We just studied the Koch Foundation’s 2019 tax forms—that’s the most recent year that is available for scrutiny—and found that in that one year alone, they distributed $112 million in donations to different educational programs. The year before, they’d donated $87 million so they’re clearly ramping up. The amount of money they’ve donated is pretty staggering but these “gifts” almost always comes with strings attached regarding hiring and curriculum.

EJB: And yet, colleges and universities are willing, and maybe even eager, to take their money.

ANN: Schools are scrambling and as things currently stand, if they want to pay staff decently and give students the education they deserve, they have to rely on outside funding. This is why we need adequate public financing of all educational programs. Some colleges are facing dwindling endowments, but many colleges simply don’t care where money comes from. I was surprised that some schools that trade on their progressive appeal, like NYU, take Koch money.

EJB: It sounds like you didn’t expect to see such a blatant lack of ethics and integrity.

ANN: I am a first-generation American on both sides and am very much a child of immigrants. My maternal grandfather came to the US as a concentration camp survivor and started a business even though he barely spoke English. The same was true for my father, an immigrant from Israel. The message I got was that you work hard, you don’t complain, and you do whatever you have to do to make ends meet. At the same time, I was raised to understand that you don’t take injustice lying down. For me, that’s Judaism. The concept of taking care of the
earth and taking care of each other was instilled in me really early.

I also knew my mom’s family story, that her dad, my my grandfather, had been in a number of concentration camps and was liberated from Dachau. My mom’s mother, my grandmother, had spent two years hiding in a bunker in the woods with her siblings and parents. My grandparents met in a Displaced Persons camp after the war, then moved to Germany where they had my mother, and eventually emigrated to the United States. This wartime experience was always in the background as I was growing up.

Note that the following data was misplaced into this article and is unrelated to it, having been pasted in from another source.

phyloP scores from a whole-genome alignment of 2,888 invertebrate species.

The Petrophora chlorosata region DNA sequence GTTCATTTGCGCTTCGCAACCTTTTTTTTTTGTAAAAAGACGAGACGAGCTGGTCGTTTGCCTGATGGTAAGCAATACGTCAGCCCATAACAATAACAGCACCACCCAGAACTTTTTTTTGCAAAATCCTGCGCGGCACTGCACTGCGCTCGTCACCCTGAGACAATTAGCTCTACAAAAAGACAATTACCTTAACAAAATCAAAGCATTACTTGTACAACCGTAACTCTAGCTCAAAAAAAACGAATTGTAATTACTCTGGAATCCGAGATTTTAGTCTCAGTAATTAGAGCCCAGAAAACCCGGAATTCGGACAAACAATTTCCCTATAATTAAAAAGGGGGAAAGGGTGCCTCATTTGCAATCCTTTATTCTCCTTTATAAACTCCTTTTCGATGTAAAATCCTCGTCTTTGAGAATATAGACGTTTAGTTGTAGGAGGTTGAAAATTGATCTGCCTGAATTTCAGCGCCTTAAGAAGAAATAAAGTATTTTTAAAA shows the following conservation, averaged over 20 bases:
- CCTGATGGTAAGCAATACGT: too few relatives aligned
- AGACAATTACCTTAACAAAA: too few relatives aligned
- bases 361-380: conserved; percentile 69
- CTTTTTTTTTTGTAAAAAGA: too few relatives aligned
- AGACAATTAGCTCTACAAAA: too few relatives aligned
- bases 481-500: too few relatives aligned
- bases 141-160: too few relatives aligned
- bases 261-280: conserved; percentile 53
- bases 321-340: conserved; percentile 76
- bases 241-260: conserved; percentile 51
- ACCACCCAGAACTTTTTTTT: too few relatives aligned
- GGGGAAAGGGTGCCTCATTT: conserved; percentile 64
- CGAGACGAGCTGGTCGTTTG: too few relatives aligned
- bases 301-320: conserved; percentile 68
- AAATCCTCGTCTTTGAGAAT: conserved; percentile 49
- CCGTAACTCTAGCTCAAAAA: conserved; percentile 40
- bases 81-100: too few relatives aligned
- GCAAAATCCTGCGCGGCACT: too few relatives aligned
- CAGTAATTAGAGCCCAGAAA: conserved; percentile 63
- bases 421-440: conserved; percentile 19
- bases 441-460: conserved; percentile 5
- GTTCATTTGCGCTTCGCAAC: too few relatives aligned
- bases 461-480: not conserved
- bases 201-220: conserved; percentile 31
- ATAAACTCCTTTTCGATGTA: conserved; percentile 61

I still have in my mind someday doing a project, writing something, about this.

EJB: Let’s go back to your work with UnKoch My Campus. The organization has a reputation for trying to mirror its values in its workplace structure.

ANN: UnKoch My Campus has a unique work culture. It’s truly transparent. We have an executive director, Jasmine Banks, but decisions are not made unilaterally. All of us on staff—four full-timers and some part-time contractors—have a say in everything, whether it’s hiring or organizing strategy. We’re also incredibly supportive of each other as individuals. For example, I’ve been really forthcoming about my issues with severe anxiety. I don’t hesitate to
say, ‘I have to leave early today,’ or ‘I need to take a day off.’ I feel very supported. We face our struggles openly and we confront them. Conflicts and concerns get dealt with which has helped the organization grow, develop, and flourish.

EJB: Tell me about some of your ongoing or new organizing campaigns.

ANN: Sure. Right before the pandemic closed campuses, we helped students at George Washington University in Washington, DC, win a commitment from the administration to divest its endowment from the fossil fuel industry. It was a huge victory. Students there are now focusing on getting the school to address the campus’ Regulatory Studies Center. The Center is funded by the Koch Foundation and ExxonMobil. It produces comments about environmental regulations and brings guest lecturers in to talk about deregulation and the need to protect corporate interests. You won’t be surprised to hear that the Trump administration was receptive to the Center’s recommendations. The campaign to close the Center is ongoing.